He called on Iran to return to compliance before the US lifted sanctions, while Tehran called for the reverse. But despite the apparent impasse, the Israeli military believes that the United States and Iran will eventually compromise and return to the JCPOA, both expressing their satisfaction with the progress of the negotiations in Vienna.

Add value

To produce nuclear bombs, Iran requires weapons grade uranium, which is enriched to 90% in its natural form. Generally, uranium consists of three main isotopes: uranium-238, uranium-235 and uranium-233, which differ with the number of neutrons. In the core (146, 143 and 142 respectively)

In a file photo on February 3, 2007, technicians work at the Uranium Conversion Facility outside Isfahan, Iran. (AP Photo / Vahid Salemi, Files).

Uranium-238 is the most common isotope, making up more than 99% of any piece of uranium. It’s radioactive But it is not a fissile, which means it cannot produce a chain-bomb that is required for nuclear weapons. On the other hand, uranium-235, which makes up less than three-quarters of a single percentage of uranium, is a fissile and is the main component required for atomic bombs (uranium-234 is less prevalent and not yet fissile. with)

To extract uranium-235, a powerful centrifuge is used, spinning uranium hexafluoride gas at a rapid speed until the isotopes begin to separate with atomic weight, with the heavier uranium-238 being pushed to the The walls of Centrifuge and lighter uranium-235 in the center.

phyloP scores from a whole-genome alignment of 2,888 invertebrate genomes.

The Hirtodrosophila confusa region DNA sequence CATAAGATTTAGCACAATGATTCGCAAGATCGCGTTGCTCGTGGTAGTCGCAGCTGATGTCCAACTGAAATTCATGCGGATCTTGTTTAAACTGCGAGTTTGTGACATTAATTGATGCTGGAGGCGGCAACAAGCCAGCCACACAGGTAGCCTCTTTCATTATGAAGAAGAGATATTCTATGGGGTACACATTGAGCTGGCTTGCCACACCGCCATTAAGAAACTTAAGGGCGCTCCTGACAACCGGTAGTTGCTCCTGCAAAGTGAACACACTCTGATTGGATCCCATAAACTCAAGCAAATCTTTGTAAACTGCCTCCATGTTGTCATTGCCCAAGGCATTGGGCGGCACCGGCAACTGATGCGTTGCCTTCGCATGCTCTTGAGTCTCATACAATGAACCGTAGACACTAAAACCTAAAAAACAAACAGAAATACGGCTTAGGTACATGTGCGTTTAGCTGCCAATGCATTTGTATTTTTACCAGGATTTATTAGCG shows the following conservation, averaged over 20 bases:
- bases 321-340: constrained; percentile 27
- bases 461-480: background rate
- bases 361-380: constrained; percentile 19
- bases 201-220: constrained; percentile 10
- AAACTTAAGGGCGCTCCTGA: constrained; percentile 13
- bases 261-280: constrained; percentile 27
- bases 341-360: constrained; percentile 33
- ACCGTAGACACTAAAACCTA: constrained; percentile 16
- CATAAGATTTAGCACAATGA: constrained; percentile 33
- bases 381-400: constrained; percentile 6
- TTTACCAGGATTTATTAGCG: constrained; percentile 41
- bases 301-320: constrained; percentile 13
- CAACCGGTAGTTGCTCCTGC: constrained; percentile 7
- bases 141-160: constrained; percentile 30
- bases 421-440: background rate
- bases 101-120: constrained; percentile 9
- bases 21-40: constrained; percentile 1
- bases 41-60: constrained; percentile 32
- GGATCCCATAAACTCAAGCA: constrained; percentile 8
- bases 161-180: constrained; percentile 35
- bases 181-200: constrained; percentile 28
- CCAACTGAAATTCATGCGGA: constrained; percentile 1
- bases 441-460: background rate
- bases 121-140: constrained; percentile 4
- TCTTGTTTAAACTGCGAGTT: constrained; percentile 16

It is a slow process that requires multiple rotations to collect more and more highly enriched uranium, that is, more and more uranium-235 isotope uranium-235.

With an increase of three to five percent, uranium can be used to power most nuclear reactors up to 20 percent. Uranium is highly refined and has far less civilian use. Uranium is considered a weapon grade and can be used as a nuclear bomb when it is improved by approximately 90%.

But weapon-grade uranium is not in and of itself, according to Olli Heinonen, a former deputy director-general of the International Atomic Energy Agency, that Iran could theoretically produce weapon-grade uranium in a week, even if it was not enough for bombs. Nuclear

One of the reasons it is believed that Iran chooses to enrich uranium to a higher level and to stockpile higher amounts of uranium as the main form of JCPOA violation is that it is an easily reversible step. As happened when Iran enters the deal, high-enriched uranium can be taken out of Iran and sold to Russia, resetting its watches. It was a move that incited Iran to face a nuclear front in order to increase tensions on its opponents. But what is understood to be not as important as other aspects of nuclear weapons construction.

“Although the deal can prevent the fissile material collection, But some research and development projects are irreversible, ”an Israeli military official said earlier this year.